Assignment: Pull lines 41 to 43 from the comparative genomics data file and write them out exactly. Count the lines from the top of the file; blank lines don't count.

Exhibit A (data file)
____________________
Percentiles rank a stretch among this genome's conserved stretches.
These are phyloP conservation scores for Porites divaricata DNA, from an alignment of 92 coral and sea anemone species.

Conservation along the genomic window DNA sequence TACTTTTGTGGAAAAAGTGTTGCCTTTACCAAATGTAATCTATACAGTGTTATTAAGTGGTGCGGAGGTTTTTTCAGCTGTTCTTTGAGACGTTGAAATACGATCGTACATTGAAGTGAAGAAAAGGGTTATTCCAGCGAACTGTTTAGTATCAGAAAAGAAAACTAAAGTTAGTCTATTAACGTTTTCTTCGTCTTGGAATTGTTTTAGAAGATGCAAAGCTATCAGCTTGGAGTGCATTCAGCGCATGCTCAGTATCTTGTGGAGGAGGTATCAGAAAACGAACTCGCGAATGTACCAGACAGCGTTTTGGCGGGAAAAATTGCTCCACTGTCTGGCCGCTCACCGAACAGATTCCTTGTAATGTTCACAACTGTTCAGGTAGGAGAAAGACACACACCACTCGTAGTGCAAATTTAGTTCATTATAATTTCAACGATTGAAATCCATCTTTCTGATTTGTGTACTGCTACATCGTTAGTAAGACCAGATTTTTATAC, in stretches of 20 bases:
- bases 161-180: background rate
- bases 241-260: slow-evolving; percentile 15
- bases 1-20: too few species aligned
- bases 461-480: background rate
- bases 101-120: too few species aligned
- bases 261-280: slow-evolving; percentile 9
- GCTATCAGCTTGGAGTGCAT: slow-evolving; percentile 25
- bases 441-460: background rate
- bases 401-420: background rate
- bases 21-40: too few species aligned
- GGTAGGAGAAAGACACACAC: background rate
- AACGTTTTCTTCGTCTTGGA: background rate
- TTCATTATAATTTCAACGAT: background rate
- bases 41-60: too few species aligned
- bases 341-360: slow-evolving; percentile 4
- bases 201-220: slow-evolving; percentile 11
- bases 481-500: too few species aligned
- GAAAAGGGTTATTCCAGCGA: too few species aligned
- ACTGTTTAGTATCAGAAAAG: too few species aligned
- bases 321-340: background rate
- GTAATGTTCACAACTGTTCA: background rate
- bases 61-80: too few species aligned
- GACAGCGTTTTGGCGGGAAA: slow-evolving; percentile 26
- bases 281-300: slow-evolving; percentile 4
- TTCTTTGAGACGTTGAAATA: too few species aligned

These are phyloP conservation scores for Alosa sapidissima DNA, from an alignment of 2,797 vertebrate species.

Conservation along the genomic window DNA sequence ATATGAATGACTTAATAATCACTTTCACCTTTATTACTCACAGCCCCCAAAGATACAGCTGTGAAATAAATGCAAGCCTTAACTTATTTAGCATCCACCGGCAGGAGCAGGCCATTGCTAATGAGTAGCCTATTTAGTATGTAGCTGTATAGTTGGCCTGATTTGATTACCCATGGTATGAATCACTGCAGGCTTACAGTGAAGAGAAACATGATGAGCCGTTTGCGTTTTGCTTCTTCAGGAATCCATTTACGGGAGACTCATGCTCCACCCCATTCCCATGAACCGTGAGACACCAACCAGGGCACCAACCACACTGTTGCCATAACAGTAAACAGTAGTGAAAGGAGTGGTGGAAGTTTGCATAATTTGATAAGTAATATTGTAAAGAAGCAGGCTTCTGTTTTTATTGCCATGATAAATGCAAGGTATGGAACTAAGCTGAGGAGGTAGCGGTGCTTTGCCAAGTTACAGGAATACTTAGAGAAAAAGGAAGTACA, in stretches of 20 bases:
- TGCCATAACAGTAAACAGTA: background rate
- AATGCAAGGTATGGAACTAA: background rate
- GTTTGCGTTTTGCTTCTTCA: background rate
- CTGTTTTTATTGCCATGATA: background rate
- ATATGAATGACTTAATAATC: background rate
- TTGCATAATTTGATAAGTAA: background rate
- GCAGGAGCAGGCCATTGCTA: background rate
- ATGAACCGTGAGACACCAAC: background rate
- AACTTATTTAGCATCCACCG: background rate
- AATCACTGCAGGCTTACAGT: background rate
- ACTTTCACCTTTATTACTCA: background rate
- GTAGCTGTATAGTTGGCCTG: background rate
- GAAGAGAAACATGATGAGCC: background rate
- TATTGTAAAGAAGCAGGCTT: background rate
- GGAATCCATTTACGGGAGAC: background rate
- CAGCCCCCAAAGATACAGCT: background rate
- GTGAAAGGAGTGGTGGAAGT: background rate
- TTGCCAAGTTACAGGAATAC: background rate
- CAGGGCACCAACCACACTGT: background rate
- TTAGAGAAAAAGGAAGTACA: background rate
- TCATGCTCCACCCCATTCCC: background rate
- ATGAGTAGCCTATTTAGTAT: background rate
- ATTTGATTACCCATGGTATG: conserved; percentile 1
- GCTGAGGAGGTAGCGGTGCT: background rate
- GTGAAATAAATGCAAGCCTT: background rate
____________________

- ACTTTCACCTTTATTACTCA: background rate
- GTAGCTGTATAGTTGGCCTG: background rate
- GAAGAGAAACATGATGAGCC: background rate